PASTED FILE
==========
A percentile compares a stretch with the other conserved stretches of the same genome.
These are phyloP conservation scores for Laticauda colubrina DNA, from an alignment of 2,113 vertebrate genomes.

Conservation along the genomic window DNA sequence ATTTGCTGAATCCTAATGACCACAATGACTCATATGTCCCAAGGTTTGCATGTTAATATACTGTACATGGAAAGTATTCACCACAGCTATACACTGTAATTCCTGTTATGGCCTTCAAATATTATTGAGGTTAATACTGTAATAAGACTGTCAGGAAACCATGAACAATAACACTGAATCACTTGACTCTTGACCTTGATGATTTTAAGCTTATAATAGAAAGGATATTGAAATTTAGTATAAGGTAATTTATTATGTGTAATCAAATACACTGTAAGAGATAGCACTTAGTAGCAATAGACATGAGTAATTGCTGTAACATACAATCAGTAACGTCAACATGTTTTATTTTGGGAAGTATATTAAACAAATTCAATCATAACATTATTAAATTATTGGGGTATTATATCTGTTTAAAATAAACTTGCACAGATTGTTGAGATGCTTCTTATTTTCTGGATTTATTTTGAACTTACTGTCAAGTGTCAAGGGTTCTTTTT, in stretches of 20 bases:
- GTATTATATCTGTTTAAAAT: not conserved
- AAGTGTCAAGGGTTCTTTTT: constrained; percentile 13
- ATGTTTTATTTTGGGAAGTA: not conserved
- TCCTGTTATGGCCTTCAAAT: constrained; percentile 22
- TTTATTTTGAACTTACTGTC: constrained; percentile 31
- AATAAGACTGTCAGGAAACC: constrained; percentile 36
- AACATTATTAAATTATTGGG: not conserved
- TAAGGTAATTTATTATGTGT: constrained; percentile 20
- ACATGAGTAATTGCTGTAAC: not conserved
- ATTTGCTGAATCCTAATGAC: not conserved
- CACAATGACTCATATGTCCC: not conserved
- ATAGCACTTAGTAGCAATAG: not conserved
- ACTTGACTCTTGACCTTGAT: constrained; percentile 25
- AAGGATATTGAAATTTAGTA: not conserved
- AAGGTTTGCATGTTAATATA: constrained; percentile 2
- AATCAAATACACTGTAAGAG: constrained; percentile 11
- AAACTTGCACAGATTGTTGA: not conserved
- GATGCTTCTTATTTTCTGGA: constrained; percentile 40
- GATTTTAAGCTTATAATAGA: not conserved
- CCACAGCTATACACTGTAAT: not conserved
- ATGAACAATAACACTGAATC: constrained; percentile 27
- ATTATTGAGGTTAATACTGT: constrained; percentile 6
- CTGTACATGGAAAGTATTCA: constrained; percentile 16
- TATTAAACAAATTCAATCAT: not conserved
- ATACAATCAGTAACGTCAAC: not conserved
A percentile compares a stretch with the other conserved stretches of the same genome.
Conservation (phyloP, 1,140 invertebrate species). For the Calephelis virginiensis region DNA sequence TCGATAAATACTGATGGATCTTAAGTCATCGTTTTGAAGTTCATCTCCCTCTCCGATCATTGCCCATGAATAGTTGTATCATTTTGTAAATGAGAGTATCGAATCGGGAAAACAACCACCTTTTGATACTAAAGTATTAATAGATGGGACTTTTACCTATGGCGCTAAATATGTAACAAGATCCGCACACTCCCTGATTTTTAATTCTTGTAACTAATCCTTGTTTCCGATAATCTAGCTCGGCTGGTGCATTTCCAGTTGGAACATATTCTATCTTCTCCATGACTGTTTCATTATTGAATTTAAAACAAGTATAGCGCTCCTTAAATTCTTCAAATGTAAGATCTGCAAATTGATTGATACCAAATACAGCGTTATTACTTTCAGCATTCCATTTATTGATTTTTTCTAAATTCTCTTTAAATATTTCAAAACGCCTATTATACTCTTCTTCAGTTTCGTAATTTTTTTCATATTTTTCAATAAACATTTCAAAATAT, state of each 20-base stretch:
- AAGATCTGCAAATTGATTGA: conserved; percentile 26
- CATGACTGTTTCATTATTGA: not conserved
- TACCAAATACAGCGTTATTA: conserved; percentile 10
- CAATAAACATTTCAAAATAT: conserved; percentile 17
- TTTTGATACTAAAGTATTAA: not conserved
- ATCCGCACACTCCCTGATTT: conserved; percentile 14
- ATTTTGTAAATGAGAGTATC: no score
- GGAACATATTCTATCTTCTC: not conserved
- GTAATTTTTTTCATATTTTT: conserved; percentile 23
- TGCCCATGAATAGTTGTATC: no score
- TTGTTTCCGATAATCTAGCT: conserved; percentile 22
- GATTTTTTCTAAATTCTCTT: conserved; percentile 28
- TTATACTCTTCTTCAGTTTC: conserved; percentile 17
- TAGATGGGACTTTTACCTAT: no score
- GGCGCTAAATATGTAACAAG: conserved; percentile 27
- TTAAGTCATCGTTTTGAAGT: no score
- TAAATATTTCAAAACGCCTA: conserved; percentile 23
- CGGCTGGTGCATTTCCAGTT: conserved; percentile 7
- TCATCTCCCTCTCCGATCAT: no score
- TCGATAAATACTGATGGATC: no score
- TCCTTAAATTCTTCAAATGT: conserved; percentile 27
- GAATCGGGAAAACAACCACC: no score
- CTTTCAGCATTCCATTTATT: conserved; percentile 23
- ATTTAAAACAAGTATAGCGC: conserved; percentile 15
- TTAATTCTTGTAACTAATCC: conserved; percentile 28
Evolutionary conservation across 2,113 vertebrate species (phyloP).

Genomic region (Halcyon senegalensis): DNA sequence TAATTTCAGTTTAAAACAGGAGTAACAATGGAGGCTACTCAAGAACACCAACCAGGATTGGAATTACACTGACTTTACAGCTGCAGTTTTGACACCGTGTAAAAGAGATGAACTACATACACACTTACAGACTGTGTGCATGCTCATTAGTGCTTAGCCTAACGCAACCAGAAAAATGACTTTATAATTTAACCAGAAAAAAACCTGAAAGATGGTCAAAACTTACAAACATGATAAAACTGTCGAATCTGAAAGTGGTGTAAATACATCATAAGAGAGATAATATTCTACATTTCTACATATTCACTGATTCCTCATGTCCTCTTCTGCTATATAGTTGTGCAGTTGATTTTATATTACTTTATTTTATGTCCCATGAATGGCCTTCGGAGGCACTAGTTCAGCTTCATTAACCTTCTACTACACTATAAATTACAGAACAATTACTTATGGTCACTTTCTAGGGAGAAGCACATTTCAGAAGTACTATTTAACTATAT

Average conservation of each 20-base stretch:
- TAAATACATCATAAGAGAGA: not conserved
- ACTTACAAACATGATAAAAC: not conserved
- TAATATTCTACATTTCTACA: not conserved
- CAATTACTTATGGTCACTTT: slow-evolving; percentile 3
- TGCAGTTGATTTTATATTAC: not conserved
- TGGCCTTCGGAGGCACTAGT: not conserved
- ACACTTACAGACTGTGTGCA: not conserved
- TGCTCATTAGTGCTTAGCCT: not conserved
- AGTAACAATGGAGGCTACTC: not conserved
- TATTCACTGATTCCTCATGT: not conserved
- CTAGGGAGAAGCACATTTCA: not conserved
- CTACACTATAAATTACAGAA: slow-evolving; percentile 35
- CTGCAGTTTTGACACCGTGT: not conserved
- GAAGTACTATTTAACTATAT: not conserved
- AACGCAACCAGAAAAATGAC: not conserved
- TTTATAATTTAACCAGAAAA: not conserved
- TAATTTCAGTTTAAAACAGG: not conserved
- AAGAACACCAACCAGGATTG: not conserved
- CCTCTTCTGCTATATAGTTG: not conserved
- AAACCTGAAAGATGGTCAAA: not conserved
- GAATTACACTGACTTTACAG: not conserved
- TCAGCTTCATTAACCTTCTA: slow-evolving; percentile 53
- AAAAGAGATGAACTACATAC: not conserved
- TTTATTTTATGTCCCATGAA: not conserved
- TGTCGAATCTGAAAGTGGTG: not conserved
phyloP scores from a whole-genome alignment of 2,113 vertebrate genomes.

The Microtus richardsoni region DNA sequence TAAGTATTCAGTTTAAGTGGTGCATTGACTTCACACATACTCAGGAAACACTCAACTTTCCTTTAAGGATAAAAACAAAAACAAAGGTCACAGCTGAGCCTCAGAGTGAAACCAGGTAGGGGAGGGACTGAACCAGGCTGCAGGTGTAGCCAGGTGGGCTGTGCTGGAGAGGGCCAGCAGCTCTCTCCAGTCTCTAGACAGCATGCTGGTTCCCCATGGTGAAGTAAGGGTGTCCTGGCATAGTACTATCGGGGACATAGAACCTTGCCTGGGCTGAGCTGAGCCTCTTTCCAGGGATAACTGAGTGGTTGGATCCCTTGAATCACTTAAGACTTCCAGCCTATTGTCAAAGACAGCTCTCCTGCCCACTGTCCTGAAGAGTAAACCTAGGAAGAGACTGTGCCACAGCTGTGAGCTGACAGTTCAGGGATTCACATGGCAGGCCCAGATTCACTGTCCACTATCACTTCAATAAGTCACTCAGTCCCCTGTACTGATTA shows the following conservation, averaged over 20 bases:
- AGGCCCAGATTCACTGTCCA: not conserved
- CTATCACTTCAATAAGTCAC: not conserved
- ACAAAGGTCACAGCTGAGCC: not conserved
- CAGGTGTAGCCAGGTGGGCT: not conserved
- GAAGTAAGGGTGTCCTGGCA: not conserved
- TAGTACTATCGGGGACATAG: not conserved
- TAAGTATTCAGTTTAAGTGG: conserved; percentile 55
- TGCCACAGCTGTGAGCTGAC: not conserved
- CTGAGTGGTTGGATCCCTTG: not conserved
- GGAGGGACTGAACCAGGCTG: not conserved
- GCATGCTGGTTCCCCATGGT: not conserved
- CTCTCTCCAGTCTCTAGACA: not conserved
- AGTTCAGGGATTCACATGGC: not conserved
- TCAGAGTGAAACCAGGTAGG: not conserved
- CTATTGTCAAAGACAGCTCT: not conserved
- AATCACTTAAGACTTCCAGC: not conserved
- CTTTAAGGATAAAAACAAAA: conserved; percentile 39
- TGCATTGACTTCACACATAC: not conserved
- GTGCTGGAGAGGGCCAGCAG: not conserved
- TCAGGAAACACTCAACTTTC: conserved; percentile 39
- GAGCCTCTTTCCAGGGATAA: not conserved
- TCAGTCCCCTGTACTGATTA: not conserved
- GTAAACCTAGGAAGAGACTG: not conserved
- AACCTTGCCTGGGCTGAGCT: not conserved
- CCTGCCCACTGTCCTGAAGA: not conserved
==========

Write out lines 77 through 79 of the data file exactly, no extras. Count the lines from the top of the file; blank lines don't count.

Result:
- CCTCTTCTGCTATATAGTTG: not conserved
- AAACCTGAAAGATGGTCAAA: not conserved
- GAATTACACTGACTTTACAG: not conserved